Having friends is a common social experience that anyone can enjoy! Experts estimate that in the Pre-Pandemic Era, approximately 99.999% of people had friends, with exceptions including hermits, really young babies, and you.

Sadly, the pandemic wrought havoc on most people’s social networks. Since many will soon be re-entering the social world after over a year away, now is the perfect time for you to enter it for the first time. So, here are some useful phrases to help blend as a former friends-haver!


Conversation Basics

“Hi!” (casual) or “Hello!” (formal)
Try one of these greetings; it will give the impression that you are used to greeting people and it does not frighten you.

“What is your name?”
This phrase will tell the listener you are accustomed to hearing and remembering names, rather than letting yourself get three years into an acquaintanceship with a neighbor while still calling them “bud.”

“Wow, I haven’t made a new friend in a while. What a treat!”
Emphasize “new”—you’ve definitely done this before! And remember to add that last phrase, which indicates you are enjoying this social experience.

“Ha ha! You remind me of my old friend, Amanda; she was an accountant who loved making bawdy jokes.”
Adding specifics is something people do when they’re telling the truth, so you should do it when you’re not. Remember to give all your old “friends” names, jobs, and (where appropriate) causes of death.

Food & Dining

“Once I was at an eatery with some people.”
Don’t mention that those people were the wait staff.

“Oh no, this bar I used to frequent with my chums closed down during the pandemic!”
It is very common for groups of friends to regularly patronize businesses, like bars and cafes (see Friends). Don’t mention you only know that’s true from watching Friends.

Clothes & Shopping

“Me and my close female friends used to go shopping and try on clothes together, sometimes in the same changing room! This practice is very common, but also intimate in a way that makes men uncomfortable. It does not make me uncomfortable, because I am accustomed to intimacy.”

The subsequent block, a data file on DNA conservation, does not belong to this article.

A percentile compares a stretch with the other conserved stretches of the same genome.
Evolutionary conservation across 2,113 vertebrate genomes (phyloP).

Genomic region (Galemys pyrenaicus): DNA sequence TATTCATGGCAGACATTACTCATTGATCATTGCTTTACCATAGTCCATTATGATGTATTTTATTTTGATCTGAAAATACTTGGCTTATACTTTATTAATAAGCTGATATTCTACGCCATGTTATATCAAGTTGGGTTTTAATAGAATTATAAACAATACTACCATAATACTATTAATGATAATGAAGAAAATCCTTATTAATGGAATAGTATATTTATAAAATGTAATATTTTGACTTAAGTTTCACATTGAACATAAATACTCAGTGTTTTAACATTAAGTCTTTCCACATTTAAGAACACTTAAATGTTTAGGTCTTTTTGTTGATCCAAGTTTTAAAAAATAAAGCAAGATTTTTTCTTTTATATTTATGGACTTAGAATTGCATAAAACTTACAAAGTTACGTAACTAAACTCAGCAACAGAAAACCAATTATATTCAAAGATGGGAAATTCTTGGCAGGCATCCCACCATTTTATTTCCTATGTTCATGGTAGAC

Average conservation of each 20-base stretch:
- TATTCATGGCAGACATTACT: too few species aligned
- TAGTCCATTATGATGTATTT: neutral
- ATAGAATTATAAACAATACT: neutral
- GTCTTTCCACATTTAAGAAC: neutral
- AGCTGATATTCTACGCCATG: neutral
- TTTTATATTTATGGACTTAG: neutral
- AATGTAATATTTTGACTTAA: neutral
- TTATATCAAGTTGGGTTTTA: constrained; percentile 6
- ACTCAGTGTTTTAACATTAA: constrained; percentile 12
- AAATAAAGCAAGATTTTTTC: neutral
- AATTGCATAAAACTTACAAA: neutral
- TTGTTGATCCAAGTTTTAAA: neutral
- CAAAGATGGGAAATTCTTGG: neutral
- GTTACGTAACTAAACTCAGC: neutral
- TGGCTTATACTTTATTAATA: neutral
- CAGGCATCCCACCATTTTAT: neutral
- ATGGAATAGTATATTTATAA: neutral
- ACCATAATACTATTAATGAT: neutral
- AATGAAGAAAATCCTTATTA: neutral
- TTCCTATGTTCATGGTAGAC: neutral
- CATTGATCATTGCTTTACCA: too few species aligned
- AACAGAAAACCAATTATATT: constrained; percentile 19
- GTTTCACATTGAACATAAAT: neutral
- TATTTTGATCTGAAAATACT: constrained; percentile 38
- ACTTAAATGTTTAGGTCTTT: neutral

No matter how terrifying a social ritual may seem to you, it’s important to act as though it is utterly commonplace and you didn’t vomit the last time you tried it. Top tip: Pack a paper bag in your social travels, in case of nausea.

Advanced

“You’d like to hang out as friends? You’ll have to tell me the proper procedure—I know it, of course, but I want to make sure YOU know it!”
When you fear your horrible secret may soon be revealed, use the psychological concept of displacement to your advantage by shifting suspicion onto the listener! The social sphere is a dog-eat-dog world and the best way to survive is to direct paranoia onto others (see The Twilight Zone).

Common Mistakes to Avoid

“I can’t believe it’s been only a year since I hugged someone!”
Time works differently for people with friends.

“I/We bought six pints of ice cream and ate them all while watching Season 1 of Downton Abbey on a loop.”
Remember to replace “I” with “we” and “my” with “our” when telling stories from your past—this technique will turn any activity from sad to crowded! It works with anything: “I/We haven’t spoken to another human in a year,” “No one came to my our graduation dinner,” and “I/We couldn’t get anyone to pick us up after my our appendectomy appendectomies and so we drove ourselves home while on painkillers.” Fun with friends!


We hope you’ve found this phrasebook to be a gentle, informative first step in your journey from your filthy nest of bedclothes into the world of friendship. Get out there, bud—and remember, no one must ever know who you used to be!

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